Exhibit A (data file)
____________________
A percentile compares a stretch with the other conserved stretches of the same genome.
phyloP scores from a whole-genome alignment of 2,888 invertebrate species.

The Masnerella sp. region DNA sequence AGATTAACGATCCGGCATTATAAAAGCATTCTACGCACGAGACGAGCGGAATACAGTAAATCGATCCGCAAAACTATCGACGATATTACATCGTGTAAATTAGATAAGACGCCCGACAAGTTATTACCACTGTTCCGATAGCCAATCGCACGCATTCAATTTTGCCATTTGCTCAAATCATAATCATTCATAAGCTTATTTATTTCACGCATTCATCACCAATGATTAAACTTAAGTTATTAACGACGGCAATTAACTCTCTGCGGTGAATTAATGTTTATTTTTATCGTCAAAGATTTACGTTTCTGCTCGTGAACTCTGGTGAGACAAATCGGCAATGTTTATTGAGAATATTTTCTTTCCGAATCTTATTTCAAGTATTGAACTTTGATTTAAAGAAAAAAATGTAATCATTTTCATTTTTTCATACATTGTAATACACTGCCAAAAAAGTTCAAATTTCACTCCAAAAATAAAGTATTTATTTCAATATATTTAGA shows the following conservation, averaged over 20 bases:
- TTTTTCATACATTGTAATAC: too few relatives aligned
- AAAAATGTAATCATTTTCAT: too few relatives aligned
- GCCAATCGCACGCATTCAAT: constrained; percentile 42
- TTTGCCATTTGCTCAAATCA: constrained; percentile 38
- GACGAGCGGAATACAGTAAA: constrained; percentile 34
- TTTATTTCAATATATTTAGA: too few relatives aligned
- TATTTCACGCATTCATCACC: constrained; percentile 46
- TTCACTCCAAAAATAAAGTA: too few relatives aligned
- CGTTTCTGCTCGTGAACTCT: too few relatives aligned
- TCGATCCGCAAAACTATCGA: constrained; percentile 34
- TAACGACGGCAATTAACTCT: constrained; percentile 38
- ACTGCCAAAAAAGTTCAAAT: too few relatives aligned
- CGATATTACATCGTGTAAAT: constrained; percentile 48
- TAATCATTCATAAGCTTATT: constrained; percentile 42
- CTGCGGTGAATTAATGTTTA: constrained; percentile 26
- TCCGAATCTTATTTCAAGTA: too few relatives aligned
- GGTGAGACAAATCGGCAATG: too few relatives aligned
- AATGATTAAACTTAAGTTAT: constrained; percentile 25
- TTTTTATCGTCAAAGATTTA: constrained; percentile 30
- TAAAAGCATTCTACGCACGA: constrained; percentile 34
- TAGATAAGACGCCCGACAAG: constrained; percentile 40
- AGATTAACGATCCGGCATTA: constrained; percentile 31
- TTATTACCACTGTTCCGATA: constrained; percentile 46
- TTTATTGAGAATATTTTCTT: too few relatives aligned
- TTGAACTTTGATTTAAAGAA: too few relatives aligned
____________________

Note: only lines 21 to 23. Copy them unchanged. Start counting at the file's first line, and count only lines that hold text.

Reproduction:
- AATGATTAAACTTAAGTTAT: constrained; percentile 25
- TTTTTATCGTCAAAGATTTA: constrained; percentile 30
- TAAAAGCATTCTACGCACGA: constrained; percentile 34